Coming from the C# world, I thought it would be easy: Just put a try/catch around the main block, and then catch unhandled exceptions, pop up a dialog, and be done! Well, amazingly, you can’t catch unhandled exceptions in Flex/AIR. Yeah, you read that right. You can’t. The #1 voted on bug in their Flex database, with 415 votes as of now, is (to paraphrase) “Please add global exception handling“. Coming in at 160 votes is, to paraphrase again, “Please oh please add global exception handling!“. There seems to be a lot of silence from Adobe on these issues. They’re not prioritized high, and no one ever really comments on those bugs. It’s kinda weird to be honest….

Why it’s worse than you think

Anyway, the way it works is this: The Flash player intercepts exceptions like this and handles it for you. “That’s okay,” you’re thinking. “As long as my user knows something went wrong, I won’t have automatic exception handling, but at least they’ll know to email me when they see the error dialog.” What I haven’t mentioned yet is that there IS NO ERROR DIALOG on the runtime installations of the Flash player or in the default installation of Adobe AIR. Yep: When your shiny component throws an exception deep in the bowels, your users will know something went wrong because the app might start acting “strange” a few minutes later for who knows what reason. Some people in the Flex world get around this by telling their users to install the debug player of Flash. Even though that would be a crazy solution, I don’t have that luxury since we’re deploying in Adobe AIR.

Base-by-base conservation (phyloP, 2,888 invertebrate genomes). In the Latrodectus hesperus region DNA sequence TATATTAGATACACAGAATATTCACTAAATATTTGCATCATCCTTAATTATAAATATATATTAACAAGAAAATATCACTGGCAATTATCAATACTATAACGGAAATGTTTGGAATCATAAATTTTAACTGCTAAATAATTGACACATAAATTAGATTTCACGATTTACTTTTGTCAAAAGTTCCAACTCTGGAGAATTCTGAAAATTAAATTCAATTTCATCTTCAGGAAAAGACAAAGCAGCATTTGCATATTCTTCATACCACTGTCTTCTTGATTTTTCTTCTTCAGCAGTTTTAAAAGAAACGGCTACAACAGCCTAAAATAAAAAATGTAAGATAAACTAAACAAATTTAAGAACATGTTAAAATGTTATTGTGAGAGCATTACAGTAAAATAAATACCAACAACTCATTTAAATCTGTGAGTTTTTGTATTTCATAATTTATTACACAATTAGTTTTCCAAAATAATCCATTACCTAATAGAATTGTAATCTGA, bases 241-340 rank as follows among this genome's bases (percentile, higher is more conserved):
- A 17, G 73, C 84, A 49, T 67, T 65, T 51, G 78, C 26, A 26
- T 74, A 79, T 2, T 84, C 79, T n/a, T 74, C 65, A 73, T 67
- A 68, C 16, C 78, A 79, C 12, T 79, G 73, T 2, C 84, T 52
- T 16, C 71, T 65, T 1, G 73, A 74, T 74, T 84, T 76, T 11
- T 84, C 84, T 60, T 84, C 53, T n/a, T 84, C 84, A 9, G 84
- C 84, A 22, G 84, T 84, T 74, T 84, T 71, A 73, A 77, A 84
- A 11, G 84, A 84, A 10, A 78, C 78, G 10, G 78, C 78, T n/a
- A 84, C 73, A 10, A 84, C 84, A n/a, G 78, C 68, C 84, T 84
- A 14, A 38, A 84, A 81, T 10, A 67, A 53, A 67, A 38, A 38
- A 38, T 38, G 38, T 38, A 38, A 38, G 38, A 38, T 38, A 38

Why it’s even worse than that

Thanks to Doug McCune’s excellent post on this topic, I saw that someone was Monkey Patching their Flex libraries to add some code to try and catch most errors. That got me thinking: “I’ll just monkey patch a low-level class like SystemManager to intercept most of the event dispatches and make sure I have a try-catch around it!” That’s all well and good, except that if an exception happens as the result of a “EventDispatcher.dispatchEvent”, your code will never know that an exception happened. That’s because the flash player is in charge of that handy dispatchEvent method, and it will happily swallow up your exception, display nothing to the user, and return the code to you as if nothing happened. (In case you’re wondering, the return value of dispatchEvent is still “true” even though it failed due to an exception). I learned all about this from Luke Bayes‘ excellent blog post on the topic.